Megan’s self love journey has been “mind-blowing”. “A year ago I was in such a tough place, in a super toxic relationship, going to counseling once a week, tried the traditional route of church ad counseling and working out, but where I have seen the growth is letting some of that stuff go and focusing on what makes me feel good, and following that impulse as much as possible.” The letting go and relaxing of her adherence to that more traditional route has allowed her to reap a really beautiful harvest. ”I’m in the most calm and understanding open-communication relationship I have ever been in and it feels healthy. I have stronger family bonds. My work life has changed because I have friends at work and a teaching position, and I am getting looked at for raises and promotions. It’s a complete 180 and I have to catch my breath sometimes and say that I am worthy of this.” Megan touches on a common phenomenon with that last statement, known as Impostor Syndrome, where people will often feel like they don’t have the skills or worth to be given a position they have and don’t deserve to be there. “I think a lot of people get stuck on feeling bad because they feel good,” elaborating that people feel like it means they don’t care about the plight of others around them, but she thinks this perception is flawed. “It’s not about not caring, it’s about being healthy inside, and that’s when you can help change things.”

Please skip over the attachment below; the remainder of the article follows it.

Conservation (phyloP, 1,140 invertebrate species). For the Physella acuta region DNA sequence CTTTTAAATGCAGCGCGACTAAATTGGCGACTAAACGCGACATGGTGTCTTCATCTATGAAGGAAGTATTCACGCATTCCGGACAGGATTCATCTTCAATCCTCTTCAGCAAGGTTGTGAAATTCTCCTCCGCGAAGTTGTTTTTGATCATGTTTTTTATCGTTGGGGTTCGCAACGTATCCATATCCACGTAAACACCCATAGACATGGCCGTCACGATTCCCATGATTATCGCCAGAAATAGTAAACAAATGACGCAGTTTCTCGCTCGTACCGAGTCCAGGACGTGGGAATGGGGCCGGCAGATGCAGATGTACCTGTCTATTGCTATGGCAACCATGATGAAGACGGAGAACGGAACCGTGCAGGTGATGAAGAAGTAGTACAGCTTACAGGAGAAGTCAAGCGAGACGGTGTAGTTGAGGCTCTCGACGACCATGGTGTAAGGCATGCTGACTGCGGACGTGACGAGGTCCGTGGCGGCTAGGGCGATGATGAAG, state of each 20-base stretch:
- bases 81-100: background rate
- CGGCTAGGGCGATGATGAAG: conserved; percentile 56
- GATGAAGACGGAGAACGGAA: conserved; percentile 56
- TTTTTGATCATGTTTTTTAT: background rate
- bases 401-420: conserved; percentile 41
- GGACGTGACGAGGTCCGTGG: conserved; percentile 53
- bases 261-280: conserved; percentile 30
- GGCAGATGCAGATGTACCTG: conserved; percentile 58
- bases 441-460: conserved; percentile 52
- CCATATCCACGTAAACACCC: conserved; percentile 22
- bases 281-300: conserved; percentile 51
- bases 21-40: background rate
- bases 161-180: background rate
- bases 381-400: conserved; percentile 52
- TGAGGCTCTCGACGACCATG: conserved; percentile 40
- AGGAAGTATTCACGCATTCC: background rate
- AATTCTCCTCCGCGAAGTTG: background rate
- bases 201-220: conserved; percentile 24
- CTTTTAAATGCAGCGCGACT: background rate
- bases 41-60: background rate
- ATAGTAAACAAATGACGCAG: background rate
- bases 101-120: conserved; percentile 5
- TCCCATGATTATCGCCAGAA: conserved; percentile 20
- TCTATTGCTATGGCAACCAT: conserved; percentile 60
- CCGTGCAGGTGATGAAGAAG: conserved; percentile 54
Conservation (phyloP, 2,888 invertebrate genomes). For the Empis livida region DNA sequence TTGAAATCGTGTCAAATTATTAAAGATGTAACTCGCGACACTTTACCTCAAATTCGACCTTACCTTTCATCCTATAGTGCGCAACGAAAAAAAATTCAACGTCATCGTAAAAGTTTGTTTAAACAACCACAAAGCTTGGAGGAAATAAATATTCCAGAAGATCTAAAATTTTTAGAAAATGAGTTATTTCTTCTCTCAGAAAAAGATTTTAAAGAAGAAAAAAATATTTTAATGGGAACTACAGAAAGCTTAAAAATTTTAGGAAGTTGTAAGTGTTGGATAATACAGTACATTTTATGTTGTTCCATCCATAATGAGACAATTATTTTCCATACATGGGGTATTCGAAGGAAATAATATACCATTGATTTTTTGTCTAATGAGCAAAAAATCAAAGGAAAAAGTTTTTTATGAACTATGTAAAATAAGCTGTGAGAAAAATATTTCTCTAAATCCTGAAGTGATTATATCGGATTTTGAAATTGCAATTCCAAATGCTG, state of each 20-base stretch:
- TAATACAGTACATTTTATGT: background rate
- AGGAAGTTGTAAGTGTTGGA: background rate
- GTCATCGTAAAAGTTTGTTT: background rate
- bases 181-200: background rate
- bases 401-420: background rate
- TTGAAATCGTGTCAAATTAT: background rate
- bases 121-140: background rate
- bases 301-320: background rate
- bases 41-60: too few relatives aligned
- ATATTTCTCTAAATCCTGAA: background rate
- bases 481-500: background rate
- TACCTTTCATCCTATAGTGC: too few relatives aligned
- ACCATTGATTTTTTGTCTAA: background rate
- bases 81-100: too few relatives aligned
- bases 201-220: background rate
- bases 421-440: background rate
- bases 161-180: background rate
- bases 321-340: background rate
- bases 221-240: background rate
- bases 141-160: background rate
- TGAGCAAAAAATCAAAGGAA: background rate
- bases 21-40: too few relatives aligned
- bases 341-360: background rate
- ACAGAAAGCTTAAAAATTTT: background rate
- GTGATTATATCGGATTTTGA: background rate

Megan’s growth journey right now is about maintaining her self love practices. “The biggest thing right now is continuing the daily practice of these things. The more I slack, the growth isn’t as rapid, I am not as joyful. I am also sending out an olive branch for people to enjoy and do this stuff with me if they’re open to it.” In a previous conversation, Megan referred to her daily self love practice as “brushing my Soul’s teeth”. “The brushing your Soul’s teeth thing, making it a daily practice to tend to yourself. It’s a great way to visualize it because a lot of times people can’t see it, so it helps them to see it physically. People forget all the time to take care of themselves, so it is nice to visualize something that makes it tangible.”